Thursday, December 16, 2010


CONFIRMATION: One thing reporters for the local newspaper can do that we have trouble doing is compelling newsmakers to answer questions for fear that their spin will be left out of whatever is written on a given subject.

And today’s article on the illegal pay raise County Clerk Peter Nakamura received- as we’ve detailed the past two Mondays - confirms our speculation that indeed former Chair Kaipo Asing successfully circumvented the law in getting the raise approved.

After a lot of irrelevant “that’s my story and I’m sticking too it” hoo-ha from current Council Chair Jay Furfaro regarding his contention that the original vote on the salary commission’s pay raise resolution for all department heads should have sufficed for the fully separate process of the full council’s action as the appointing authority for the clerk- and a listing of the three required evaluation related documents from the appointing authority (the council in the case of the clerk) to the personnel director to effectuate any raise, the article reveals that:

On Dec. 14, 2009, two weeks after Nakamura’s pay increase took effect, Asing sent Fernandez a one-paragraph memo stating that Nakamura had met or exceeded job requirements for the position of county clerk.

“I understand that you will transmit the results of his evaluation to the Salary Commission,” Asing said in his memo to (Personnel Director Malcolm) Fernandez, almost four months after the commission submitted its resolution to the council and almost three months after the council unanimously received it.

The only person copied on the memo was Nakamura. The memo does not indicate that there was any attachment that could contain the evaluation required by the rules. County spokeswoman Beth Tokioka confirmed Wednesday that there was no evaluation attached to the memo.

“He sent that over there without any council approval, on his own, unilaterally,” (former Councilperson Lani) Kawahara said of the memo Asing sent to Fernandez, adding that the chair can not act alone as the appointing authority.

“It needs to be presented to the full body,” she said. “That memo was sent without the body’s authority.”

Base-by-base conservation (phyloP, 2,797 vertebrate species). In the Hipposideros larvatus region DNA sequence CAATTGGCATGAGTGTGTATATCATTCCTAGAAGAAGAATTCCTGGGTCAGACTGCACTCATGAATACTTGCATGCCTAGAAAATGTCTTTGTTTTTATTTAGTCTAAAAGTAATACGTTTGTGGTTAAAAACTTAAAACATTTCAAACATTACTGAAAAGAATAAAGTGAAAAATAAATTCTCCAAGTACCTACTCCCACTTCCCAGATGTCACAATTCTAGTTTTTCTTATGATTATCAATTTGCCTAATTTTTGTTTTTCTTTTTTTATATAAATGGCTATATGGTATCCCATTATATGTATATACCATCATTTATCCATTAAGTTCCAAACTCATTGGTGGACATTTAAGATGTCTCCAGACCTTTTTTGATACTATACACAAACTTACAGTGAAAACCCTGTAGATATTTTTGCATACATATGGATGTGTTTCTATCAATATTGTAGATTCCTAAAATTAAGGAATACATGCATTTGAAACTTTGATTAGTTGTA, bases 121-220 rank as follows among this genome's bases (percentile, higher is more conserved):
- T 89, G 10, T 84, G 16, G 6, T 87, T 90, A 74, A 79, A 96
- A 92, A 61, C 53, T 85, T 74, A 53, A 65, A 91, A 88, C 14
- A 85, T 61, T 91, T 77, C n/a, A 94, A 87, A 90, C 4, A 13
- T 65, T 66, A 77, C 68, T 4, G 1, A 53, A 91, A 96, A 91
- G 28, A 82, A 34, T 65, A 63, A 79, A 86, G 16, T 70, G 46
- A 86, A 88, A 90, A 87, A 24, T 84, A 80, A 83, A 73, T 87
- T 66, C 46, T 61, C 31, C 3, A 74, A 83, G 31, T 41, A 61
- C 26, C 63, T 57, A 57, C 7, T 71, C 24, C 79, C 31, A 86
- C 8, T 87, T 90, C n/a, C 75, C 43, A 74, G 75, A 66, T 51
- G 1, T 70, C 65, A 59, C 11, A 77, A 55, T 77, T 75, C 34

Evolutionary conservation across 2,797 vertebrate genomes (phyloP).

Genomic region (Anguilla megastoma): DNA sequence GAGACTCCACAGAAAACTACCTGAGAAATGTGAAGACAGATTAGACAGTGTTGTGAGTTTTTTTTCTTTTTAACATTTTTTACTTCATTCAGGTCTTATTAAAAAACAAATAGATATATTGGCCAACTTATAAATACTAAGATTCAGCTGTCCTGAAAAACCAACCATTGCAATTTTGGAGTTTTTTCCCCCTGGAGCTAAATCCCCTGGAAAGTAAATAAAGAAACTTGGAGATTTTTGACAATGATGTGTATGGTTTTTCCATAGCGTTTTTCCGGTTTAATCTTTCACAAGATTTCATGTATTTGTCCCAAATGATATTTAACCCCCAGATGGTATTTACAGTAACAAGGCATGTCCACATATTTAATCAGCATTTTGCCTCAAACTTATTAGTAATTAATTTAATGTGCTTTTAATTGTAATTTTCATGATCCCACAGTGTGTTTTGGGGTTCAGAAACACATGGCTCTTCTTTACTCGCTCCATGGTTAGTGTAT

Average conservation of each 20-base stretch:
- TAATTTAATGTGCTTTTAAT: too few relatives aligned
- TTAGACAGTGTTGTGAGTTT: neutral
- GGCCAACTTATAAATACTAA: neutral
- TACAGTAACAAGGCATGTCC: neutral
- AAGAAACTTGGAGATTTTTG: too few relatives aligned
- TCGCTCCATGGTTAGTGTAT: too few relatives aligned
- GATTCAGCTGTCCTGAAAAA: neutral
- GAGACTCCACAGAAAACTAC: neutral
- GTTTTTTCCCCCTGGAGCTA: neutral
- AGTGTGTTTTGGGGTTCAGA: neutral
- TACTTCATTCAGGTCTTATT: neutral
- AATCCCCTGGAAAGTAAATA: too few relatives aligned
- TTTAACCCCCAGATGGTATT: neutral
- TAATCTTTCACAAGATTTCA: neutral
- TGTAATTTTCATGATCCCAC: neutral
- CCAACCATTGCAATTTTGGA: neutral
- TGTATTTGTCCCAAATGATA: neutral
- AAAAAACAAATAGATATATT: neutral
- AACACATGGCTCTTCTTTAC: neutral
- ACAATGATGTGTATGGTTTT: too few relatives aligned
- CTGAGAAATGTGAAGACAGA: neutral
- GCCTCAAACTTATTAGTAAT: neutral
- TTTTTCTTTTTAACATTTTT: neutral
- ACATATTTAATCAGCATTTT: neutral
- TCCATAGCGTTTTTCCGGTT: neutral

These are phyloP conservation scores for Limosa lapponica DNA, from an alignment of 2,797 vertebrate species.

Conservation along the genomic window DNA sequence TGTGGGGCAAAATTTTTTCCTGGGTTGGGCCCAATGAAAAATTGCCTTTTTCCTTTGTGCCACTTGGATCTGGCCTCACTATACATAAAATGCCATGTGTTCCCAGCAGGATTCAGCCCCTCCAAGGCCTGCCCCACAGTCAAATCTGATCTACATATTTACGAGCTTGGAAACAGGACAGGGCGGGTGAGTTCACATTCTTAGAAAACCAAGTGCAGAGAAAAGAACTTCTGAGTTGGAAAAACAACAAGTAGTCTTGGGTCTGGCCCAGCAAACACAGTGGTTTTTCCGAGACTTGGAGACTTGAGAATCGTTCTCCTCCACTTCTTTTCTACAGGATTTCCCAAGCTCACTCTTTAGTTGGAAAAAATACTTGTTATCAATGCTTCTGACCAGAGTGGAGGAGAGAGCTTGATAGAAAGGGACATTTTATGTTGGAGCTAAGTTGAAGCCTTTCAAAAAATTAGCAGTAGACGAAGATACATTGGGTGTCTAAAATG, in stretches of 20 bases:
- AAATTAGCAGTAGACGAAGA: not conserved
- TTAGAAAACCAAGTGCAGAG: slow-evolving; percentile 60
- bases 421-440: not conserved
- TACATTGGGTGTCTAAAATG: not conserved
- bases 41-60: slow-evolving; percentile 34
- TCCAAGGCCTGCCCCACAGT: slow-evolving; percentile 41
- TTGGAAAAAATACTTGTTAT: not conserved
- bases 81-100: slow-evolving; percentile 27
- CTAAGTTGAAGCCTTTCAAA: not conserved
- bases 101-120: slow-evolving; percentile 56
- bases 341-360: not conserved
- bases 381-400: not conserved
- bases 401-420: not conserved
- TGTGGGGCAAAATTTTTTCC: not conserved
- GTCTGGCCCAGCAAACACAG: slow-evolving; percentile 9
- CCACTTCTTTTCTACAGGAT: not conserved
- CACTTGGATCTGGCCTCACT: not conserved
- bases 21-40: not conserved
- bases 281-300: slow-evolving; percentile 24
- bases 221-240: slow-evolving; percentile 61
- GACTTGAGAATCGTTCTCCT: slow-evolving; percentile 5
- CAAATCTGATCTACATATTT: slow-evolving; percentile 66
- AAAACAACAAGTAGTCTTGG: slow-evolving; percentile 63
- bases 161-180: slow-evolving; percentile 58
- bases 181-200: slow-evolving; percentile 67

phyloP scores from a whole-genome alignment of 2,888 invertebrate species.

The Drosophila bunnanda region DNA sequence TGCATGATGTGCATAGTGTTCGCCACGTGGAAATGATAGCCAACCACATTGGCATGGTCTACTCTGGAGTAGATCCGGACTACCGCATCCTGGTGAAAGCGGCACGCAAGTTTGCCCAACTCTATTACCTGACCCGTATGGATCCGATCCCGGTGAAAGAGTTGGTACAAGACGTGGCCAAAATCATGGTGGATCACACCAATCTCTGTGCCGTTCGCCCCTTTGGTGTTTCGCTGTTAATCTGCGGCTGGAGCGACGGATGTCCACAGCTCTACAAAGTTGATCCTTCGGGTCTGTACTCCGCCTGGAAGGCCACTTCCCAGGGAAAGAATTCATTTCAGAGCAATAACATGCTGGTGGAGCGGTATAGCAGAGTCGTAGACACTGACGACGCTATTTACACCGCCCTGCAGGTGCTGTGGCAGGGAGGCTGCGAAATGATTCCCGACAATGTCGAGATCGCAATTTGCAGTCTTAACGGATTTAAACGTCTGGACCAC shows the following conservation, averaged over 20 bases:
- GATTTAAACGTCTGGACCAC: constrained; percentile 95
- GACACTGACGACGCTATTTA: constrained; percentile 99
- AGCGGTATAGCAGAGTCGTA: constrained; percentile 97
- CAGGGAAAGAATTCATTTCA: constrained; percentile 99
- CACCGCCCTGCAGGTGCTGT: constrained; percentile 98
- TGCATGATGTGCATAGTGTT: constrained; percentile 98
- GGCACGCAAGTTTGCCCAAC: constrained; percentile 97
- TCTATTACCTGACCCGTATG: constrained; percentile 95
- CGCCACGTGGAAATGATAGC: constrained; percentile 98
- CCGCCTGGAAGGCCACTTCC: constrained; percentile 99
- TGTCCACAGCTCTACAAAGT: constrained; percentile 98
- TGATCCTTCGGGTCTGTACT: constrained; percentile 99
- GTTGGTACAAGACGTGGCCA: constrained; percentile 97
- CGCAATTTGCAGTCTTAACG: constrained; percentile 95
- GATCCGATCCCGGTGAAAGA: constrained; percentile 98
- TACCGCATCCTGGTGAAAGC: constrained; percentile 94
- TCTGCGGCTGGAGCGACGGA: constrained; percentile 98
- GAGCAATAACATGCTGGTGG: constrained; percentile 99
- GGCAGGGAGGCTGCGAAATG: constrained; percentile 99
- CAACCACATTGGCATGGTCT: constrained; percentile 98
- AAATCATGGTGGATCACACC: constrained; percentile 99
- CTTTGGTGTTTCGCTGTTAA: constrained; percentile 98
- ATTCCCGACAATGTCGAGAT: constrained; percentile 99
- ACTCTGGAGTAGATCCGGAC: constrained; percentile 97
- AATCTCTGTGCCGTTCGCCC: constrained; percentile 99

Even though that crux of the story was buried after a lot of irrelevant silliness about Bynum seconding the original salary commission resolution and other blather the story does reveal that, although at one point Asing handed out evaluation forms to council members there was never a meeting where the evaluation was approved meaning Asing did act on his own, using his position to give a special privilege to Nakamura in violation of the Kaua`i County Charter’s Code of Ethics (20.02E).

Just as interesting are some of the quotes regarding Asing’s action and the lack of documentation in Nakamura’s file:

Furfaro said that on Sept. 23, 2009, Asing circulated evaluation forms prepared by Personnel Director Malcolm Fernandez.

All seven council members serving on the legislative body at the time confirmed they completed the evaluation form.

Because it is a personnel matter, Furfaro said he could not disclose the contents of the evaluation.

“I am confident that Mr. Nakamura met the requirements for his raise,” he said in a statement.

Bynum, however, said there is no evaluation in Nakamura’s personnel files.

“How could the Salary Commission or the personnel director have an evaluation when it doesn’t exist in his file?” Bynum said.

Though some might question the propriety of revealing something in Nakamura’s personnel file it appears that those quoted are rather, revealing the lack of anything in the file.

The real violation of privacy might just be that of mayoral assistant Beth Tokioka who apparently provided whatever Asing sent to Fernandez- who also apparently violated the law by okaying the raise without the required evaluation forms from the council, rather substituting the one-paragraph memo from Asing.

That said the state’s open records laws (UIPA-HRS 92F- 12-13) say that the decision to reveal matters covered by privacy of personnel files has to balance the need for that privacy and the public interest in opening those records to scrutiny. In addition, if a crime has been committed, whistleblower provisions might protect anyone that reveals confidential information.

It appears that Furfaro’s “new style” of leadership is going to be an extension of the same old “stonewall, distract and deny” approach of his predecessor and that some of his supporters are willing to use rose-colored glasses to ignore his evasions and outright violations of law in the name of paternalism.

The issue is not Clerk Nakamura any more than the issue was former Chief of Police KC Lum, who was the victim of a deceitful determination of the similar ethics case that wrongfully chided then Police Commission Chair Michael Ching. Though Nakamura, was the recipient of the special favor on Asing’s part the blame is with Asing and Fernandez for failing to follow the law.

But if people are unwilling to publicly say “enough” due to past vendetta’s and political alliances we can expect more of the same from this “new era” of the Kaua`i County Council.


We’ll be taking a long weekend. Be back Monday.

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